Phil Coomes, Picture Editor & Photographer
Introducing the Selectors for the BA Phase of Graduate Photography Online 2018: we talk to Phil Coomes, Curator of Photographs at Museum of London.
Tell us about your job? What does your core role at the BBC involve?
I'm the Picture Editor at the 'BBC News' website and work to ensure we use the best pictures available to us on news stories and features. I also commission new work and work as a photographer for the site, mainly shooting features for 'BBC Stories' which is part of 'BBC Current Affairs', sometimes on my own and at other times working closely with one of the text journalists. So it's a mix of monitoring the photo wire services, picture research, story production, creation and shooting. Inevitably there is also a mountain of paperwork to go with it!
How did you make your way into the career you're now in? Did you always want to work in a field that involved photography?
It's hard to think back that far, as I've worked for the BBC forever, literally forever (I was 19 when I started). To give you some idea, within a few months of my joining the Beeb Ronald Reagan, the then US President, launched a bombing raid on Libya, Mrs Thatcher was in Downing Street, mobile phones were the size of house bricks and Europe was still divided by the Iron Curtain. Since then I've worked with stills at the BBC in a variety of roles and yes, I had always wanted to work with photographs. Photographs were and still are, at least in my mind, the only media that can push the viewer to question what they are seeing. They can be both beautiful and informative, but also open to multiple interpretations. Even now pictures amaze me every day, sure there are those that strike you, but the slow burners and those with thought behind them are often the ones that you remember. Sorry, I've gone off the question, but yes I studied photography at school and then at degree level.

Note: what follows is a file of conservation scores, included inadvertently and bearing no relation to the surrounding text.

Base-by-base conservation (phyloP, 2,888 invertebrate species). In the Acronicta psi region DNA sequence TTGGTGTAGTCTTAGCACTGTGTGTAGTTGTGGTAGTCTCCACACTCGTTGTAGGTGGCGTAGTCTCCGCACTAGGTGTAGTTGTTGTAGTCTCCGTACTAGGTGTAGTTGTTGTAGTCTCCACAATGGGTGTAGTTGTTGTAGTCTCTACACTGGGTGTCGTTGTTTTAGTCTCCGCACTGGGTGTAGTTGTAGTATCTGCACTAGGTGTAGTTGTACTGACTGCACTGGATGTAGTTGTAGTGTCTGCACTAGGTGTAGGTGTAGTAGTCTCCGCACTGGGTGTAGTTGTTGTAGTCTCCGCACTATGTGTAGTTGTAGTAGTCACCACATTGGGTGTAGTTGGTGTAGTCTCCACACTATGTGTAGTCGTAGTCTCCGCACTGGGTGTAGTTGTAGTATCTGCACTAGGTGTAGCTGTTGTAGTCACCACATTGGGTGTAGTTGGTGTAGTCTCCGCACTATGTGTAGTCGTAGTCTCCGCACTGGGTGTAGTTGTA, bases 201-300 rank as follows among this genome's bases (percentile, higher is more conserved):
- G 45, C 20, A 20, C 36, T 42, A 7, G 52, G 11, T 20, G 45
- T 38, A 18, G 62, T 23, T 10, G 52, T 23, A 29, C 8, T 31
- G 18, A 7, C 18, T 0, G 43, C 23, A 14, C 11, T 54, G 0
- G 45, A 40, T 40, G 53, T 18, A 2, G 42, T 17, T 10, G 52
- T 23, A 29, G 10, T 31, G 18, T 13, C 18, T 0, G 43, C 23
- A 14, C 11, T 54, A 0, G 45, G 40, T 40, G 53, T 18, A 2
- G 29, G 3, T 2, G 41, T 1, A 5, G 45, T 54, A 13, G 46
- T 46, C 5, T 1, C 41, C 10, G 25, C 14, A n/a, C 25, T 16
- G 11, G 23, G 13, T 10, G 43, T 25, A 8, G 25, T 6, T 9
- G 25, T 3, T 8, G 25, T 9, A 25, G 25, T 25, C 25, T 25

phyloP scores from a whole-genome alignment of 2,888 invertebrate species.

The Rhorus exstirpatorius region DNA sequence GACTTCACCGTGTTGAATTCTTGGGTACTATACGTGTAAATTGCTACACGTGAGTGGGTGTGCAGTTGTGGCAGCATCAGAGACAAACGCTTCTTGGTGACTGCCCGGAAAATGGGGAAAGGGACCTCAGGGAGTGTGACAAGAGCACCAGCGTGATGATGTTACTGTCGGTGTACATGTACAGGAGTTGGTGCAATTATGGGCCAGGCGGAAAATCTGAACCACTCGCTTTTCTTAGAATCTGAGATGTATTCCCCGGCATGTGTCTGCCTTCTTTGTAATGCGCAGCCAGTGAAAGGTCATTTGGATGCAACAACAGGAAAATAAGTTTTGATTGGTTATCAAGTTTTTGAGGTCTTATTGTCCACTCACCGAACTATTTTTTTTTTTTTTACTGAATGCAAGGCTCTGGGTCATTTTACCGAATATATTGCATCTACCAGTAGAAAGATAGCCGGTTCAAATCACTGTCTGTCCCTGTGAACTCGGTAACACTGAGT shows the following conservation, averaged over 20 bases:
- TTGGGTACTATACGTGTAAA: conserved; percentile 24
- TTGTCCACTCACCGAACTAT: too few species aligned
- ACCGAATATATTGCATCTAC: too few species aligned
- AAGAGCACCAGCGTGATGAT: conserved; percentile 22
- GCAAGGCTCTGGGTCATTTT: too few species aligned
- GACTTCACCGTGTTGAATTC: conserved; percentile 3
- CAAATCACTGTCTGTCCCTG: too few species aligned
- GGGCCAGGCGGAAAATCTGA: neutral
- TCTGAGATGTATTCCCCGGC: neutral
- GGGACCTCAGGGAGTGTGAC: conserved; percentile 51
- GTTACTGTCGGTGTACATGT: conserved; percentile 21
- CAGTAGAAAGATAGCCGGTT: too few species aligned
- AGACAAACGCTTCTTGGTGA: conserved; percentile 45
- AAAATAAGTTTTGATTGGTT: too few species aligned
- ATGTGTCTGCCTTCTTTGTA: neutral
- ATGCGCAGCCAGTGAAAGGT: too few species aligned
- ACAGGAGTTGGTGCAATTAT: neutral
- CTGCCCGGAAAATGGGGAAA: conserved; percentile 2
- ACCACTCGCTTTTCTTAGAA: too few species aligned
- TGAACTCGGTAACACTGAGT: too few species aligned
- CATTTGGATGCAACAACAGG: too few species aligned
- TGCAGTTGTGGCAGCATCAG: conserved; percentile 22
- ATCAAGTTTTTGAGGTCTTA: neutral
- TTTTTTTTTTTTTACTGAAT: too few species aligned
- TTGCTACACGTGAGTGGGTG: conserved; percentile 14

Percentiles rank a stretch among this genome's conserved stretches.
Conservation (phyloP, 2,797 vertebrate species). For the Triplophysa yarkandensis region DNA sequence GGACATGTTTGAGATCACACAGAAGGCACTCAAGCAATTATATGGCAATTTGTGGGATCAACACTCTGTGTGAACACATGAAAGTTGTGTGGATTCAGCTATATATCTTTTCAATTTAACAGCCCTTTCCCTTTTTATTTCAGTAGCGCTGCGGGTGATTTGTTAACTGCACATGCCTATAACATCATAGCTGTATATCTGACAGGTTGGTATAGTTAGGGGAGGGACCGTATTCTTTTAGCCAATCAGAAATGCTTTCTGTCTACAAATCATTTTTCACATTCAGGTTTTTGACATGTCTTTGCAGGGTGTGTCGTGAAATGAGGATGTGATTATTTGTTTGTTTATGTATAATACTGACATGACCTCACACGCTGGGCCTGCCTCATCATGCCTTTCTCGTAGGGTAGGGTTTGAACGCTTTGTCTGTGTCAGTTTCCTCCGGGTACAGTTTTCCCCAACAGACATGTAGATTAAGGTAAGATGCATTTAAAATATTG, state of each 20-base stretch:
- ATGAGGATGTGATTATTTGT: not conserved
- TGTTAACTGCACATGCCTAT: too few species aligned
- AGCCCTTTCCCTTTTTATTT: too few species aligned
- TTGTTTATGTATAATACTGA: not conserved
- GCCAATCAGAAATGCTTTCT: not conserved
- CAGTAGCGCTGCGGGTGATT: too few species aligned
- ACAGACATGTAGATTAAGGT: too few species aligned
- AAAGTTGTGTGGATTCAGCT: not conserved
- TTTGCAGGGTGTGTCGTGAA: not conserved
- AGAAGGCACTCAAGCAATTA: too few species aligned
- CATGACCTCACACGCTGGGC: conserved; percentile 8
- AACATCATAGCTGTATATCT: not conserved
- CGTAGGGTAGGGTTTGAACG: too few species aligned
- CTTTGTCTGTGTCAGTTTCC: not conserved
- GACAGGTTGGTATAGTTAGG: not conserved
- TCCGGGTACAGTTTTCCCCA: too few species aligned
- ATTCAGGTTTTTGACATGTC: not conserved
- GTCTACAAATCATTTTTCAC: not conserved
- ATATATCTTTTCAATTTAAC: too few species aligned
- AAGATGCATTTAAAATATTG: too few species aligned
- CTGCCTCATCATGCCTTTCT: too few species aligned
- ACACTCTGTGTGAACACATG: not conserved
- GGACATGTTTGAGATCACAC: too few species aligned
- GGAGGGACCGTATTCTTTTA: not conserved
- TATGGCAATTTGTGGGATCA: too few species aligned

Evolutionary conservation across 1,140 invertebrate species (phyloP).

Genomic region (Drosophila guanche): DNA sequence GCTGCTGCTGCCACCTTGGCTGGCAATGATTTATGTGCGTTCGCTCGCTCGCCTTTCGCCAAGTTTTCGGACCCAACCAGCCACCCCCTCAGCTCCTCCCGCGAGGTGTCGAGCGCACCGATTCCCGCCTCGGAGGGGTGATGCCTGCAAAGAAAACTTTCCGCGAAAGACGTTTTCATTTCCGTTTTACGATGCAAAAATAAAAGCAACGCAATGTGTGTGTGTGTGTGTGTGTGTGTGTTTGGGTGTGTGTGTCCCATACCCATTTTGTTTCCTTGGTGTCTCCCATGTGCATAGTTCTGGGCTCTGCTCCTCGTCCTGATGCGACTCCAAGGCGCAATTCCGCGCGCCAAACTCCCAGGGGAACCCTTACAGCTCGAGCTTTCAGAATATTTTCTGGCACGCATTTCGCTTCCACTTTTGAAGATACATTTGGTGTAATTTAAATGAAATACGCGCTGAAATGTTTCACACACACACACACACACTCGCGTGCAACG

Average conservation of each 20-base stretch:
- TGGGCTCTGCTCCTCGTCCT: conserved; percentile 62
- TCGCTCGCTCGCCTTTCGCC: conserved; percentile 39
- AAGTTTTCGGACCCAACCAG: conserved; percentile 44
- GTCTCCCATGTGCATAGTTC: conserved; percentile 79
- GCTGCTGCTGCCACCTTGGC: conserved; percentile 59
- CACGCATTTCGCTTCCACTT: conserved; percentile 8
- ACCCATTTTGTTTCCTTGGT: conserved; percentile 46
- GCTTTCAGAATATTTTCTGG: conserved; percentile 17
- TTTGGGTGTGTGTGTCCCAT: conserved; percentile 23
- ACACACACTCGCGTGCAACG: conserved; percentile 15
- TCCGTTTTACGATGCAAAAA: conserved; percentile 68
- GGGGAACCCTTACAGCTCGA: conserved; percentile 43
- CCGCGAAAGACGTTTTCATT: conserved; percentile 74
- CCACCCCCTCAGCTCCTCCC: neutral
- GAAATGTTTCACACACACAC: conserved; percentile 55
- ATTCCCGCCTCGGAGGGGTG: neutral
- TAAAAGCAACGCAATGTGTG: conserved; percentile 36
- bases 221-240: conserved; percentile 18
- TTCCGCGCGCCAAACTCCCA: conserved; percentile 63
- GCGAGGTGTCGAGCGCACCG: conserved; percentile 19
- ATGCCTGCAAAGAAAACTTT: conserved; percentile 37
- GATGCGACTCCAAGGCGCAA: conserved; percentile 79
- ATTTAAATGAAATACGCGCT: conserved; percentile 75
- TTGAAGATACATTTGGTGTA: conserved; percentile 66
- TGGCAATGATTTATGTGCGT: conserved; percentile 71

How do you decide on what makes an interesting photograph or photographic project?